4.5.1. Screening

In screening, qualitative input variables can be screened out. It identifies the various critical method parameters (CMP) to be considered in the optimization experiments. In addition, it also works as a semioptimization tool to indicate the required levels of CMA for an optimization experiments. The various tool and selection approaches are shown in Table 5. The screening experiments should conclude the segregation of CMP that need to be either controlled or subjected to DOE techniques in MODR optimization.


DesignNumber of variables and usageAdvantageDisadvantage

Full factorial
design
Optimization/2–5 variablesIdentifying the main and interaction effect without any confoundingExperimental runs increase with increase in number of variables

Fractional factorial
design or Taguchi methods
Optimization/and screening variablesRequiring lower number of experimental runsResolving confounding effects of interactions is a difficult job

Plackett-Burman
method
Screening/or identifying vital few factors from large number of variablesRequiring very few runs for large number of variablesIt does not reveal interaction effect

Pseudo-Monte Carlo sampling
(pseudorandom sampling) method
Quantitative risk analysis/optimizationBehavior and changes to the model can be investigated with great ease and speed. This is preferred where exact calculation is possibleFor nonconvex design spaces, this method of sampling can be more difficult to employ. Random numbers that can be produced from a random number generating algorithm

Full factorial
design
Optimization/2–5 variablesIdentifying the main and interaction effect without any confoundingExperimental runs increase with increase in number of variables

4.5.2. Optimization

In this stage, quantitative measures for critical method in variables (i.e., CMP) either from screening or directly from risk assessment can be incorporated. It provides a base for scientific understanding of relation between quantities of input variables (CMP) and output response which will show considerable effect on method performance and ATP.

4.5.3. Selection of DOE Tools

During the optimization, many approaches can be used to derive a mathematical relationship (model). The decision on selection of tool for DoE has to be made based on the number of input variables, knowledge on controlled parameters, and scientific understanding between result and variable (if any). Statistical knowledge is prime importance to interpret the interaction and contribution of variables in method responses , serving as a tool to select the variables at optimum levels. For example, if the effect of all input variables and their interactions are to be measured, factorial design can be applied then it can be considered and optimized with RSM (response surface methodology). Taguchi method can be used with lower number of experimental runs compared to factorial designs (say, 50%, 25%, etc.) but the interactions confounded need to be resolved. Where large numbers of input variables are to be studied without interaction effects, Plackett-Burman methods can be used. A typical selection of techniques is shown in Table 5.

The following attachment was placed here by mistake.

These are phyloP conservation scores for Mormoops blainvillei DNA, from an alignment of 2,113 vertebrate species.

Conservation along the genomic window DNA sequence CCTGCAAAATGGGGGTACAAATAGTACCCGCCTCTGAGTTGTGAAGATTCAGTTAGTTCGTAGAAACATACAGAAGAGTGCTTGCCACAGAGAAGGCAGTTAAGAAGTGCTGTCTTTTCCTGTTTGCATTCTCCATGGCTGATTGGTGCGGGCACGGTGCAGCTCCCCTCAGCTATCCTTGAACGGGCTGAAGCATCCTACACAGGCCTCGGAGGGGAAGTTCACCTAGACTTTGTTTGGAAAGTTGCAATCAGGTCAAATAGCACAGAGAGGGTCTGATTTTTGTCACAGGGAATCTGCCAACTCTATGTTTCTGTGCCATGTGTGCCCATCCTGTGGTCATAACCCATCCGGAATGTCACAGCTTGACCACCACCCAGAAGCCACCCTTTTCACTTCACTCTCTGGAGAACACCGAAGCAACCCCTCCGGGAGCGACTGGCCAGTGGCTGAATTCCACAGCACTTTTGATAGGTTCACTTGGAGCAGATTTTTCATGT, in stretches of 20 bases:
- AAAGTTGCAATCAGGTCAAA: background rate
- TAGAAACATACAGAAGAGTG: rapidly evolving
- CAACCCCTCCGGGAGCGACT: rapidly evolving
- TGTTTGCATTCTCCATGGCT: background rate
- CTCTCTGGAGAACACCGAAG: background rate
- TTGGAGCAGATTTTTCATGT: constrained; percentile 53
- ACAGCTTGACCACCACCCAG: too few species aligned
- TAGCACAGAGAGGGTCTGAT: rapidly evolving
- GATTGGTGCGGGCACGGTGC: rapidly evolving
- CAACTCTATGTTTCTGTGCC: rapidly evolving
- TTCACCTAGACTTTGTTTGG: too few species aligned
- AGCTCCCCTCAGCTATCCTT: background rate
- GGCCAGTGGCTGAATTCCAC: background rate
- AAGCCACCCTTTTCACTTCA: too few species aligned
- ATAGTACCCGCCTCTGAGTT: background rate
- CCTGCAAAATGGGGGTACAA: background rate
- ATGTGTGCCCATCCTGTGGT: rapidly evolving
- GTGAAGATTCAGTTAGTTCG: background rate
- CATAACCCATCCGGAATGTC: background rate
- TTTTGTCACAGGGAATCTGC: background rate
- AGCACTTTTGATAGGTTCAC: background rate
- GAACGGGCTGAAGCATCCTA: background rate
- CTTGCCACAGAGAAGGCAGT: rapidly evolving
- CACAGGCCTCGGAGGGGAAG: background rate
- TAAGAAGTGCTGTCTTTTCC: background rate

4.5.4. Method Operable Design Region (MODR) and Surface Plots

A model contour plot (2D plot) for MODR concept is shown in Figure 1(a). The contour plot is a 2D response plot representing the impact of pH ( axis) and % aqueous phase (-axis) on retention time of analyte, whilst factors like flow rate and other instrument configurations are controlled. Numbers like −1, −2, +1, and +2 in both axes represent the coded level of variables used in DOE plan.

This contour is suitable for the response if it is nonlinear and the relationship between input variable and method response is having more curvature effect. Then MODR can be selected from contours using mathematic models. The predicted value of method response can be verified by using actual experimental run as a part of model validation. There is another surface model that can be obtained by means of simulation that provides the change of response with respect to variables, which is more suitable for linear relationship (Figure 1(b)).

4.5.5. Model Validation

Prior to the choice from contour or graph, the predicted values for the targeted method response have to be validated by actual experimental run. Then the regression analysis has to be carried out to validate the model statistically. The representative graph has been shown in Figure 1(c).

5. Method Verification/Validation

In general validation of an analytical method is always done as per ICH Q2 (R1) guidelines under normal operating condition (NOC) or the so-called optimized condition comprising set of variables at one point. In addition to method validation as per regulatory guidance, method verification can be performed through a joint accuracy and precision assessment at different method factor points within the chromatographic separation space (from MODR). This multipoint verification within MODR likely represents greatest probability on method’s ability to meet the requirement of ATP. This multipoint verification should be done beyond the regular robust test limits at more than two points with both deviations but see that points are from the MODR. For example, column temperature can be verified between 35°C and 45°C. The percentage aqueous or organic components in mobile phase may be verified up to ±5%, and pH can be ±0.3 unit. The validation and verification experiments should demonstrate robust across the parameter ranges from low to high through a target value of variable. For example, if target buffer concentration is 15 mM, the robust check has to be conducted from 10 mM (low) to 20 mM (high). If the performance characteristics are satisfied and meet the ATP, then method operable range for buffer concentration can be 10–20 mM, provided that specificity is being proven.